A synopsis of the first ten minutes will suffice to demonstrate this work’s at-times-bewildering musical eclecticism. The Mass begins with an atonal swarm of pre-recorded noise, played on tape recorder in the concert hall, and then moves on to “A Simple Song”, a Broadway-gospel masterpiece in miniature in which the Celebrant declares his faith. Then the jazz chorus interrupts with a Swingle-Singers-style number, and the multi-genre tone is set. The Latin texts are all here, but the flux of musical idioms never lets us anticipate what might be coming next.

What most music critics fail to understand is that there are unifying factors in this tumult. Though it sometimes feels as if Bernstein threw every idea he could at the Mass just to see what would stick, the structure is quite sophisticated. The CDs’ excellent liner-notes, by Robert Hilferty, explain some of the running themes, including a vitally important repeated quotation of Beethoven’s Ninth - which is not as easy to hear as you might think. In the climactic final scene, much of what we have heard before returns to haunt the Celebrant, and the piece ends with a reminiscence of the opening “Simple Song”.

I would make the additional argument that the so-called jumble of musical styles is, in part, a musicological myth. The assumption all along has been that this is a strictly classical work which borrows willy-nilly from popular traditions; Dan Morgan, in citing the Chandos recording of the Mass as a 2009 Recording of the Year, stresses the presumed classical foundation of the work by using (justly) the phrase “operatic intensity”. But I think we have been looking at the work upside-down; it does have operatic intensity, but it is a piece which lives - somewhat uncomfortably - in its own world, in its own style. The foundation is Broadway and Bernstein’s stage work; add to that his interests in jazz and rock, and then, finally, place everything within a classical framework, showcasing the orchestra in the meditations, allowing the inspiration from Beethoven to be made clear, and creating cyclical motifs. Bernstein had always brought his classical genius to bear on popular theatre works like West Side Story; perhaps we can look at the Mass with greater understanding if we approach it in a similar way.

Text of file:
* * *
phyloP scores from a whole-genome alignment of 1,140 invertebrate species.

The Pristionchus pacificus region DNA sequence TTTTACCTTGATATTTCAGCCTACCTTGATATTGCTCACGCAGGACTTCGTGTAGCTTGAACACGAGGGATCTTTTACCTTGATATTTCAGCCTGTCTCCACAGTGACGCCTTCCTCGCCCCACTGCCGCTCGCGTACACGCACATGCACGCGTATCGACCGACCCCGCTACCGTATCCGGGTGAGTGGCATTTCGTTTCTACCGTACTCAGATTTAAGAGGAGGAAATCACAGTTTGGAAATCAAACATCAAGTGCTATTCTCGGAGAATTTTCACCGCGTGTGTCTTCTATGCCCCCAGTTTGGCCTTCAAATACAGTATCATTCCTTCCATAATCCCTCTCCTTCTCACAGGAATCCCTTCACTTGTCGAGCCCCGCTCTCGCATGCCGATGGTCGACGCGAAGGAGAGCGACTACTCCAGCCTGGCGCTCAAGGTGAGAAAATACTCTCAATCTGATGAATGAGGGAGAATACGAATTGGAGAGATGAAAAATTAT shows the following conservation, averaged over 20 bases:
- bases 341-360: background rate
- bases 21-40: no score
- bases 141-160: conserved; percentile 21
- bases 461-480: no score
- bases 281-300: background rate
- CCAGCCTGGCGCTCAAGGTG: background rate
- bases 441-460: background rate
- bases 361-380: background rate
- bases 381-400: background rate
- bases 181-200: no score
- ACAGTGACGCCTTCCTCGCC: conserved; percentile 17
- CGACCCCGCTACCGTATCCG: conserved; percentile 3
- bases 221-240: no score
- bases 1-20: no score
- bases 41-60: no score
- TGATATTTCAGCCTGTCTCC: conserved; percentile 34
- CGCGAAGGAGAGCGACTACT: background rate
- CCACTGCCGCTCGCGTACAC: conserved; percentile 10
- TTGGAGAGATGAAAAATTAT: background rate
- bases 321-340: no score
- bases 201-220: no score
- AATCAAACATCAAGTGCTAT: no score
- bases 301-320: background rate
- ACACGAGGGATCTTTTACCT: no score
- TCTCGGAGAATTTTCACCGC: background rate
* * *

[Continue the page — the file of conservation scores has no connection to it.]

If I have a major qualm about the composition itself, aside from the length, it is that the lyrics sometimes can be embarrassingly poor. Bernstein and collaborator Stephen Schwartz had immense trouble writing this text, and, even with the help of people like Paul Simon, their labors show. “God Said” is one of several songs that’s brilliantly written (“I Believe in God” also stands out), but others are not so lucky. In “Easy”, one singer is given the unpleasant task of delivering the syrupy verse, “If you ask me to sing you verse that’s versatile / I’ll be glad to beguile you for a while / But don’t look for content beneath the style / Sit back and smile.” And, in the same song, the rather excellent observation that “Living is easy when you’re half alive” is rhymed with an idiotic admonishment to “dig my jim-jam-jive”.

Maybe Bernstein was just being ironic when he asked us not to “look for content beneath the style”, though, for the fact is that there is content beneath the distinctive style if this piece. With this performance we at last have grounds for assessing that content. Marin Alsop and her forces make the argument, far better than I can, that this is a work of popular musical theatre with classical leanings — not an operatic work with popular influences. Contrast the present recording with the nearly-simultaneous Chandos release featuring Austrian choruses and musicians under conductor Kristjan Järvi: the Celebrant on the Chandos recording, Randall Scarlata, sings well, but he sings operatically, and his “Simple Song” is a slow, stately aria. The Naxos Celebrant, Jubilant Sykes, by contrast, is a perfect mirror of the Mass itself: he was trained classically but never lost sight of roots in gospel and jazz music, and his performance here is a definitive combination of the genres at hand.

Indeed, it’s no exaggeration to say that Jubilant Sykes was born to sing the role of the Celebrant, and that the Celebrant was born to be sung by Sykes. His fresh-faced innocence at the opening, his bright and clear singing voice, and his impeccable acting all outpace the too-operatic stars who have tackled the role over the decades. Sykes sounds like the lead in an edgy musical, not a classical tenor. And, in a personal touch, Sykes even mentions the names of his wife and children (CC, Madison, Morgan and Micah) as being among the congregation at the end of “Meditation No. 3”.